If you use AdWords, you already know about keyword match types.
As keyword match types are a fundamental part of AdWords targeting, there’s not usually a lot of news about big changes because of how widespread the impacts to advertisers can be.
There’s a shake up happening that could yield significant improvements for certain campaigns and opportunistic advertisers.
Search Engine Journal recently revealed their findings from some interesting experiments they ran using various syntaxes. They struck gold when they discovered a secret 5th match type, Phrase Match Modifier or PMM!
In this post, I will give a brief outline on match types, what PMM is, how you can use it, and why you should use it.
Why do match types matter?
Match types are applied to keywords, and allow you to control when ads show, whether you want them appearing for only specific searches with exact match, or to widen your reach using broad match. For an advertiser, strategically choosing match types is important as it impacts your:
- Reach – depending on your budget and the size of your target market, you’ll generally want to reach as many relevant users as possible
- Relevance – depending on the product or service, you might only want to show your ads to really specific searches, or people broadly searching a particular topic
- Cost per click – by broadening with match type, you often enter auctions with less competition leading to lower cost per clicks
The power of the Modifier
While broad match will definitely lead to more reach, it can be hard to control which searches your ad will appear for. This is because broad match also includes search terms with synonyms or other similar words, ultimately giving Google a lot more say in when your ads will appear.
This is why advertisers turn to Broad Match Modifier to regain control.
With Broad Match Modifier, each word in the keyword/phrase must be present, but can be in any order and can include other words.
For example: the keyword +red +tennis +shoes could trigger your ad to show for searches such as:
- Red tennis shoes for sale
- How to tie red tennis shoes
- Are tennis shoes available in red?
- Red laces for tennis shoes
… but you ad won’t show for things like: ‘blue sports trainers’
So what on earth is ‘Phrase Match Modifier’?
Phrase Match Modifier gives Broad Match Modifier users further control, without putting too many limitations on reach. You can now combine Broad Match, or Broad Match Modifier with Phrase Match in a single keyword, allowing you to link certain words together, while others are free to be anywhere in the search.
If that sounds complicated don’t worry, we’ll break it down in a minute.
First, here’s a quick recap on the current match types:
Broad Match: Accepts close variants and synonyms, accepts additional words anywhere in the search.
+Broad +Match +Modifier: Accepts close variants, no synonyms, all words must be in the search, allows additional words anywhere in the search
“Phrase Match”: All words must be in the search, in that order, can include other words before or after the phrase
[Exact Match]: Must exactly match with the exception of word order and function words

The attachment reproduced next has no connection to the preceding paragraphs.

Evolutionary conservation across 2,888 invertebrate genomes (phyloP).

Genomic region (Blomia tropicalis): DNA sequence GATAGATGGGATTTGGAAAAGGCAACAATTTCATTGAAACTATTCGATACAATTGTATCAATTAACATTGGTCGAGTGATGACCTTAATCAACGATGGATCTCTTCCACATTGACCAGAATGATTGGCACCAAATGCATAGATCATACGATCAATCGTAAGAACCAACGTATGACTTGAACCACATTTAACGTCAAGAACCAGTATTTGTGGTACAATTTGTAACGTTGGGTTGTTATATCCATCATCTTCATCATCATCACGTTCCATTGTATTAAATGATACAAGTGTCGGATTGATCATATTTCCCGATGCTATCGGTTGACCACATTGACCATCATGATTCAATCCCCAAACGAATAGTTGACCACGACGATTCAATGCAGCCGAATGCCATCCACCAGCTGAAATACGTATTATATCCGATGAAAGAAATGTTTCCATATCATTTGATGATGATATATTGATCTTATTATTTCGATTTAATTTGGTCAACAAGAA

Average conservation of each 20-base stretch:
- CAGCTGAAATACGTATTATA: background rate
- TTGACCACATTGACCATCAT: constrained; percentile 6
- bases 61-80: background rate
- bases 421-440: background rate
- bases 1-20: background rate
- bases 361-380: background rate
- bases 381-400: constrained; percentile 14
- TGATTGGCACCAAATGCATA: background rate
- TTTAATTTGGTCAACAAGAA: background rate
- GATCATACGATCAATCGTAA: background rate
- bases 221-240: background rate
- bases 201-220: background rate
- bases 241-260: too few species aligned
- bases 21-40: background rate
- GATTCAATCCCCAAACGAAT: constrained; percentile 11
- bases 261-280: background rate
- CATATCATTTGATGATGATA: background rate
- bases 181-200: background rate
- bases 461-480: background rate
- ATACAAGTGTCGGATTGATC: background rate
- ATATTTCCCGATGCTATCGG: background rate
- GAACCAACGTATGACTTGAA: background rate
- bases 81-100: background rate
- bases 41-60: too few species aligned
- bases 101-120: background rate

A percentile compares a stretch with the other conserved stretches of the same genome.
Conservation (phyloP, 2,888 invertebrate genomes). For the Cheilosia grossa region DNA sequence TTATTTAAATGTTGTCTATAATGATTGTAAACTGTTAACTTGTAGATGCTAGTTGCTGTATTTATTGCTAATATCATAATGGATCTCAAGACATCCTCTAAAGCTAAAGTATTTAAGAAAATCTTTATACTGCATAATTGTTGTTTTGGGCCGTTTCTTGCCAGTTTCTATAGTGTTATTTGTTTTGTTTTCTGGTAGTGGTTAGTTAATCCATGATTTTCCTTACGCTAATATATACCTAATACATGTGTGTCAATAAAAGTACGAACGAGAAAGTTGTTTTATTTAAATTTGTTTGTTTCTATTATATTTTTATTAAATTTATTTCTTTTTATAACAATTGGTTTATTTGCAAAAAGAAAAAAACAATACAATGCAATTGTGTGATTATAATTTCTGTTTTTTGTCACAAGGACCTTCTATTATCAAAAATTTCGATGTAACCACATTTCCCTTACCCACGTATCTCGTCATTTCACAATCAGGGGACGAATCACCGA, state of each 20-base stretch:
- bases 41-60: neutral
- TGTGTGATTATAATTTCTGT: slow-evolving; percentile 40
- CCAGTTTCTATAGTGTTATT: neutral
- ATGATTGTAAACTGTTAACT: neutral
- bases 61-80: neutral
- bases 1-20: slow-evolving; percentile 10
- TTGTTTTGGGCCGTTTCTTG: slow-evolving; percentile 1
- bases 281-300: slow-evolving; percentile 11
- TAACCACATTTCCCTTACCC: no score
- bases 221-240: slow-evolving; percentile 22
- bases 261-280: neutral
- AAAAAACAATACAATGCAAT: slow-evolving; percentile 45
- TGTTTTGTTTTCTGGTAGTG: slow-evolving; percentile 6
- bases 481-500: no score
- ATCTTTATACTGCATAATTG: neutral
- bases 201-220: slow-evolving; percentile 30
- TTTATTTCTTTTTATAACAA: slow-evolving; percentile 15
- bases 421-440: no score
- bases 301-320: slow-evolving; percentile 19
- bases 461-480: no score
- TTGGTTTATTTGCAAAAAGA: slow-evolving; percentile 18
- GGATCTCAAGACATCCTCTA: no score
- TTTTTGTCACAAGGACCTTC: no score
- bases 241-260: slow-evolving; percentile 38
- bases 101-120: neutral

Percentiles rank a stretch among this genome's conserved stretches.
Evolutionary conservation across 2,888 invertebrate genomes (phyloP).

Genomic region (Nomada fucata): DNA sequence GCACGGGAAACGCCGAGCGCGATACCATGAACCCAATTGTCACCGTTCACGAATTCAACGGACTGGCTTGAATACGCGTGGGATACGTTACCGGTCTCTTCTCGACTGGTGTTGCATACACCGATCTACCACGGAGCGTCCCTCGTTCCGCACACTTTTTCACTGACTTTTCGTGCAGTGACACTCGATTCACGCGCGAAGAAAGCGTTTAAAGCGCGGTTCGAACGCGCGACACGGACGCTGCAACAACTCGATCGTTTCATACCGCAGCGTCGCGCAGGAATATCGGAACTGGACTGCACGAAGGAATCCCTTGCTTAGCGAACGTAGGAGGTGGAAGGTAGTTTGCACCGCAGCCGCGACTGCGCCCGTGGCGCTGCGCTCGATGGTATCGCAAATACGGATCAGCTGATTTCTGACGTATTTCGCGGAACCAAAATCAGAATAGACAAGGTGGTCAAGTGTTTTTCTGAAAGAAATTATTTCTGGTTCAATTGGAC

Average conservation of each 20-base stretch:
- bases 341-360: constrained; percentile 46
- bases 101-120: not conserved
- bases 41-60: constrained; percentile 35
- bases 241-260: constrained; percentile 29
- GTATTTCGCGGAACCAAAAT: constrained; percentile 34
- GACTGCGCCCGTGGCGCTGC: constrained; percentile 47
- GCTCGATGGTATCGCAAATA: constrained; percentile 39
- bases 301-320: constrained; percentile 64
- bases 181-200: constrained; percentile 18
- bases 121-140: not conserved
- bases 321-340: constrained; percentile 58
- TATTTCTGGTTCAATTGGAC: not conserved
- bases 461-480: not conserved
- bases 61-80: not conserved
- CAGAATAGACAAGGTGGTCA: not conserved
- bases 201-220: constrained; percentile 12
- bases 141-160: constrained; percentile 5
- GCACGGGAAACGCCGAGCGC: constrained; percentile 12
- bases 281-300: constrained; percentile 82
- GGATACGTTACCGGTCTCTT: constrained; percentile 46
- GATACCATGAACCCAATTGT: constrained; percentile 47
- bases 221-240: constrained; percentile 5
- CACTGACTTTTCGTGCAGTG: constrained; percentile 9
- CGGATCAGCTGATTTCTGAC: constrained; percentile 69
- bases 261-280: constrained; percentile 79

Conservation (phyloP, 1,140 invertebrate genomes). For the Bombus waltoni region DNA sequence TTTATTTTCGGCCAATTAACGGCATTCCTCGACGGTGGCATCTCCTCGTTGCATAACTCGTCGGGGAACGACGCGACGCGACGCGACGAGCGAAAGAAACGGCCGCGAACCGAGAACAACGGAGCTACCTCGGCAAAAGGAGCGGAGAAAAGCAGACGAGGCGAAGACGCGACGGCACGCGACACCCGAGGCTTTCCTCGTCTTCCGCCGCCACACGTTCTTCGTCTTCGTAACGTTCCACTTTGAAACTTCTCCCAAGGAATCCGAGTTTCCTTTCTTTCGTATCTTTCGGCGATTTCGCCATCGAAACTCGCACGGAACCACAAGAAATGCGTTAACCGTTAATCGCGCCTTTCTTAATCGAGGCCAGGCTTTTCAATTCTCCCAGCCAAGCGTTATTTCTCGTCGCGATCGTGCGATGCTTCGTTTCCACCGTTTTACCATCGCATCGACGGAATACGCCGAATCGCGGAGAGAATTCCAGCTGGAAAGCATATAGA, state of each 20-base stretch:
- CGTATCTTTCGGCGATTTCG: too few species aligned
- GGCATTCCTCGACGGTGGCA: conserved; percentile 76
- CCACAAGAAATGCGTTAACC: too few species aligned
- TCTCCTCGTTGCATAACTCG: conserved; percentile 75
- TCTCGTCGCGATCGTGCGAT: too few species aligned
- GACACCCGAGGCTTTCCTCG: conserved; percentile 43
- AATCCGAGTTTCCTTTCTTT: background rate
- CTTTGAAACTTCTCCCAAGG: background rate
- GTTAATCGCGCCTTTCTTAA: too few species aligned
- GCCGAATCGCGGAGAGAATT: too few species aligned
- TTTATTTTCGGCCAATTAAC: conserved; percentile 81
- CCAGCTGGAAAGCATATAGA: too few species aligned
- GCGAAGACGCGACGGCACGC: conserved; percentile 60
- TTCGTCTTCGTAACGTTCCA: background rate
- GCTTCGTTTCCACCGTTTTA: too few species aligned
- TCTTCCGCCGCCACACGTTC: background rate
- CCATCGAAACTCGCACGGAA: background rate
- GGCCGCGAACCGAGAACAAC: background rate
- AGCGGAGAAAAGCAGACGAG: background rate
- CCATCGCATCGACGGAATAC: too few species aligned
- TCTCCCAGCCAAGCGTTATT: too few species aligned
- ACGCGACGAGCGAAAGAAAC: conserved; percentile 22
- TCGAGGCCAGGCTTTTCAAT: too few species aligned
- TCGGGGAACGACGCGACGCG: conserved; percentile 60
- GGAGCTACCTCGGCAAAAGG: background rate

-Negative -Match: Ads may show on searches without the term, or phrased another way, stops your ad from showing for searches containing a specific term
How To Use Phrase Match Modifier (PMM)
Phrase Match Modifier is used by combining a string of phrase match words starting with a plus symbol and separated by full stops, with other words added with either a plus symbol if you are using Broad Match Modifier, or no symbol for broad match. For PMM, you will essentially combine a phrase, with additional words not connected to the phrase.
- With PMM, the searchers word order matters
- With BMM, the searchers word order doesn’t matter
PMM: The Happy Medium
If you are like me and do a lot of AdWords management, you will have seen some pretty wacky search terms! You also know how vital it is to pay close attention and create extensive negative keyword lists to ensure your ads only show for relevant searchers.
While this strategy is effective, using Phrase Match Modifier to add an extra level of relevance will help to further improve key commercial metrics like cost per acquisition (and everyone loves lower CPAs!).
For most direct response advertisers, the best way to manage spend efficiency is to make sure ads are only appearing for the most relevant searches. The balance can be hard to find, while you may see a higher level of irrelevant searches using BMM, Phrase Match and Exact Match could rule out a lot of relevant searches, therefore causing you to lose potential sales or leads.
That’s where PMM comes in, the happy medium, the ultimate match type which maintains high reach without sacrificing relevance.
While Broad Match Modifier and Phrase Match are both powerful match types, they can be extra powerful when used together. Ultimately, if you are currently using Broad or Broad Match Modifier and find that the search terms are triggering lots of irrelevant clicks, Phrase Match Modifier could be your answer.
You now have the freedom to group some words together, while leaving others free to be anywhere in the search. With this being recent news, we will definitely be seeking opportunities to test and apply it, and leverage PMM’s power to improve the overall performance of accounts we manage.
Let me know if you have any questions in the comments. Happy optimising!